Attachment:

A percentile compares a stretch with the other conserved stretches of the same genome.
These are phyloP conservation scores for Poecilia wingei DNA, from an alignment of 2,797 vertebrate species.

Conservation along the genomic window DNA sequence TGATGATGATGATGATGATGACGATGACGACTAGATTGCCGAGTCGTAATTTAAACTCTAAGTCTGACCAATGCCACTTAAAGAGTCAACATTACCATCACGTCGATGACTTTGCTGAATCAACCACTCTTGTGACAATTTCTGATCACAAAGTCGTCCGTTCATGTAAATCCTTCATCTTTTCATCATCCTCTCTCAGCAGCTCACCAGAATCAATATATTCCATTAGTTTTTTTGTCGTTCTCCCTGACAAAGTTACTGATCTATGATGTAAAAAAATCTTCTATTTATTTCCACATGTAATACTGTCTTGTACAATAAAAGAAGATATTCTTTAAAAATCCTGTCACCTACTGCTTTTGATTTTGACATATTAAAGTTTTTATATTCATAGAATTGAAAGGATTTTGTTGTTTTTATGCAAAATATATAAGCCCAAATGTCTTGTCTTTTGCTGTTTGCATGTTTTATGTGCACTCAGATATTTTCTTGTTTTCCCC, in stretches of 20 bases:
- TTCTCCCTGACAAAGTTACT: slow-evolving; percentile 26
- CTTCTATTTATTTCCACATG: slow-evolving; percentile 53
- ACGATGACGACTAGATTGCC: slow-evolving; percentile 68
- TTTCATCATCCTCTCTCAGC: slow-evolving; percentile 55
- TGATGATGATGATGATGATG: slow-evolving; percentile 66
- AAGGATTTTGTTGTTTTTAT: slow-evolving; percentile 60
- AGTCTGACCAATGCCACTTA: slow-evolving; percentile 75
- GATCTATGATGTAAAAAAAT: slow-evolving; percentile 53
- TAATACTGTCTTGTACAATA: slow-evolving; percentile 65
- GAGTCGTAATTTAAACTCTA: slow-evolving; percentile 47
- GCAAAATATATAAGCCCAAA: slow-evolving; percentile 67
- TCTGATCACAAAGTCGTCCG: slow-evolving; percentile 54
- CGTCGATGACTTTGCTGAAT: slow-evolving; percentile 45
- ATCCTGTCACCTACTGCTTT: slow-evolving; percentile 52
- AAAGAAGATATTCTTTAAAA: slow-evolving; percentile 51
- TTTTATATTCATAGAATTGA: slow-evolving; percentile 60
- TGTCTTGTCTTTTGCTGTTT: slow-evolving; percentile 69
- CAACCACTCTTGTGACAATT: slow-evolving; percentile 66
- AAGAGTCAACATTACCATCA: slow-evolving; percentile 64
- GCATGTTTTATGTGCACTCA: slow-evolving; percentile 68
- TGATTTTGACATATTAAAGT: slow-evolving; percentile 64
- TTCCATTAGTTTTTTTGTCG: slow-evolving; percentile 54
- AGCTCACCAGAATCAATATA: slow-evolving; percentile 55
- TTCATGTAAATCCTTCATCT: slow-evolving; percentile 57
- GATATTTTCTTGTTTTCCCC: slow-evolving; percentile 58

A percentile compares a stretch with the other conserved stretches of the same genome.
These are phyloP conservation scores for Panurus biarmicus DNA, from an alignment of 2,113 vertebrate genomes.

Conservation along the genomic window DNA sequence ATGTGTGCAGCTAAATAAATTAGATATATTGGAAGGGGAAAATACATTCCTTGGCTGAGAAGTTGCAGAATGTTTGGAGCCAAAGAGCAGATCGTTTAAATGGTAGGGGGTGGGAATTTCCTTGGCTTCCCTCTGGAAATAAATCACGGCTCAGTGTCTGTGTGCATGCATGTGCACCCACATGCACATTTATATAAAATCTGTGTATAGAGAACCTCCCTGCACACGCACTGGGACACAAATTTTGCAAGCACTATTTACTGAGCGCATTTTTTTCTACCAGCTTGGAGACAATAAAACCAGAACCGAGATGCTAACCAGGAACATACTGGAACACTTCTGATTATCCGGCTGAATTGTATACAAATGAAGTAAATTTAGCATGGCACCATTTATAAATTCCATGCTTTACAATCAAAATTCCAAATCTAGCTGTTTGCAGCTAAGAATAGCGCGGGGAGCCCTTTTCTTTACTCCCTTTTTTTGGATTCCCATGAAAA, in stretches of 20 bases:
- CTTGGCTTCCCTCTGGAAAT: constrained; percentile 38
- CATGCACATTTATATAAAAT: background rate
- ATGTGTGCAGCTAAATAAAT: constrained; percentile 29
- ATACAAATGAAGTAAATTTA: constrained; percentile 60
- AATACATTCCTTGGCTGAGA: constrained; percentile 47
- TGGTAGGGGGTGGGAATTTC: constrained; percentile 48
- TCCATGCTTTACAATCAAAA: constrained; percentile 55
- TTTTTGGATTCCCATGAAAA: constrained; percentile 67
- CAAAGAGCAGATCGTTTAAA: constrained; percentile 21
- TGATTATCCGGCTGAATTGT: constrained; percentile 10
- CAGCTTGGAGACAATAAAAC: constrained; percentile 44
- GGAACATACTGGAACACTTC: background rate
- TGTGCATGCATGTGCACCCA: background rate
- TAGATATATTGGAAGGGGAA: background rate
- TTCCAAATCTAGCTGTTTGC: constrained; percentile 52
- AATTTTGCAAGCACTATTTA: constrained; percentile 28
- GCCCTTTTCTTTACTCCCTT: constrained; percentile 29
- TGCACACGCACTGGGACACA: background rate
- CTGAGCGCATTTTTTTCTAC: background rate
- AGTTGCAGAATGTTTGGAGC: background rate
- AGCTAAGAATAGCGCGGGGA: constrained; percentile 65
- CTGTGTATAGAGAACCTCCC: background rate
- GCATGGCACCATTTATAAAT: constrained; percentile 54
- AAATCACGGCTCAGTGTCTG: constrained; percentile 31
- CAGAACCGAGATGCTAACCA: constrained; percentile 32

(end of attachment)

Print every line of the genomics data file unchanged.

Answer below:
A percentile compares a stretch with the other conserved stretches of the same genome.
These are phyloP conservation scores for Poecilia wingei DNA, from an alignment of 2,797 vertebrate species.

Conservation along the genomic window DNA sequence TGATGATGATGATGATGATGACGATGACGACTAGATTGCCGAGTCGTAATTTAAACTCTAAGTCTGACCAATGCCACTTAAAGAGTCAACATTACCATCACGTCGATGACTTTGCTGAATCAACCACTCTTGTGACAATTTCTGATCACAAAGTCGTCCGTTCATGTAAATCCTTCATCTTTTCATCATCCTCTCTCAGCAGCTCACCAGAATCAATATATTCCATTAGTTTTTTTGTCGTTCTCCCTGACAAAGTTACTGATCTATGATGTAAAAAAATCTTCTATTTATTTCCACATGTAATACTGTCTTGTACAATAAAAGAAGATATTCTTTAAAAATCCTGTCACCTACTGCTTTTGATTTTGACATATTAAAGTTTTTATATTCATAGAATTGAAAGGATTTTGTTGTTTTTATGCAAAATATATAAGCCCAAATGTCTTGTCTTTTGCTGTTTGCATGTTTTATGTGCACTCAGATATTTTCTTGTTTTCCCC, in stretches of 20 bases:
- TTCTCCCTGACAAAGTTACT: slow-evolving; percentile 26
- CTTCTATTTATTTCCACATG: slow-evolving; percentile 53
- ACGATGACGACTAGATTGCC: slow-evolving; percentile 68
- TTTCATCATCCTCTCTCAGC: slow-evolving; percentile 55
- TGATGATGATGATGATGATG: slow-evolving; percentile 66
- AAGGATTTTGTTGTTTTTAT: slow-evolving; percentile 60
- AGTCTGACCAATGCCACTTA: slow-evolving; percentile 75
- GATCTATGATGTAAAAAAAT: slow-evolving; percentile 53
- TAATACTGTCTTGTACAATA: slow-evolving; percentile 65
- GAGTCGTAATTTAAACTCTA: slow-evolving; percentile 47
- GCAAAATATATAAGCCCAAA: slow-evolving; percentile 67
- TCTGATCACAAAGTCGTCCG: slow-evolving; percentile 54
- CGTCGATGACTTTGCTGAAT: slow-evolving; percentile 45
- ATCCTGTCACCTACTGCTTT: slow-evolving; percentile 52
- AAAGAAGATATTCTTTAAAA: slow-evolving; percentile 51
- TTTTATATTCATAGAATTGA: slow-evolving; percentile 60
- TGTCTTGTCTTTTGCTGTTT: slow-evolving; percentile 69
- CAACCACTCTTGTGACAATT: slow-evolving; percentile 66
- AAGAGTCAACATTACCATCA: slow-evolving; percentile 64
- GCATGTTTTATGTGCACTCA: slow-evolving; percentile 68
- TGATTTTGACATATTAAAGT: slow-evolving; percentile 64
- TTCCATTAGTTTTTTTGTCG: slow-evolving; percentile 54
- AGCTCACCAGAATCAATATA: slow-evolving; percentile 55
- TTCATGTAAATCCTTCATCT: slow-evolving; percentile 57
- GATATTTTCTTGTTTTCCCC: slow-evolving; percentile 58

A percentile compares a stretch with the other conserved stretches of the same genome.
These are phyloP conservation scores for Panurus biarmicus DNA, from an alignment of 2,113 vertebrate genomes.

Conservation along the genomic window DNA sequence ATGTGTGCAGCTAAATAAATTAGATATATTGGAAGGGGAAAATACATTCCTTGGCTGAGAAGTTGCAGAATGTTTGGAGCCAAAGAGCAGATCGTTTAAATGGTAGGGGGTGGGAATTTCCTTGGCTTCCCTCTGGAAATAAATCACGGCTCAGTGTCTGTGTGCATGCATGTGCACCCACATGCACATTTATATAAAATCTGTGTATAGAGAACCTCCCTGCACACGCACTGGGACACAAATTTTGCAAGCACTATTTACTGAGCGCATTTTTTTCTACCAGCTTGGAGACAATAAAACCAGAACCGAGATGCTAACCAGGAACATACTGGAACACTTCTGATTATCCGGCTGAATTGTATACAAATGAAGTAAATTTAGCATGGCACCATTTATAAATTCCATGCTTTACAATCAAAATTCCAAATCTAGCTGTTTGCAGCTAAGAATAGCGCGGGGAGCCCTTTTCTTTACTCCCTTTTTTTGGATTCCCATGAAAA, in stretches of 20 bases:
- CTTGGCTTCCCTCTGGAAAT: constrained; percentile 38
- CATGCACATTTATATAAAAT: background rate
- ATGTGTGCAGCTAAATAAAT: constrained; percentile 29
- ATACAAATGAAGTAAATTTA: constrained; percentile 60
- AATACATTCCTTGGCTGAGA: constrained; percentile 47
- TGGTAGGGGGTGGGAATTTC: constrained; percentile 48
- TCCATGCTTTACAATCAAAA: constrained; percentile 55
- TTTTTGGATTCCCATGAAAA: constrained; percentile 67
- CAAAGAGCAGATCGTTTAAA: constrained; percentile 21
- TGATTATCCGGCTGAATTGT: constrained; percentile 10
- CAGCTTGGAGACAATAAAAC: constrained; percentile 44
- GGAACATACTGGAACACTTC: background rate
- TGTGCATGCATGTGCACCCA: background rate
- TAGATATATTGGAAGGGGAA: background rate
- TTCCAAATCTAGCTGTTTGC: constrained; percentile 52
- AATTTTGCAAGCACTATTTA: constrained; percentile 28
- GCCCTTTTCTTTACTCCCTT: constrained; percentile 29
- TGCACACGCACTGGGACACA: background rate
- CTGAGCGCATTTTTTTCTAC: background rate
- AGTTGCAGAATGTTTGGAGC: background rate
- AGCTAAGAATAGCGCGGGGA: constrained; percentile 65
- CTGTGTATAGAGAACCTCCC: background rate
- GCATGGCACCATTTATAAAT: constrained; percentile 54
- AAATCACGGCTCAGTGTCTG: constrained; percentile 31
- CAGAACCGAGATGCTAACCA: constrained; percentile 32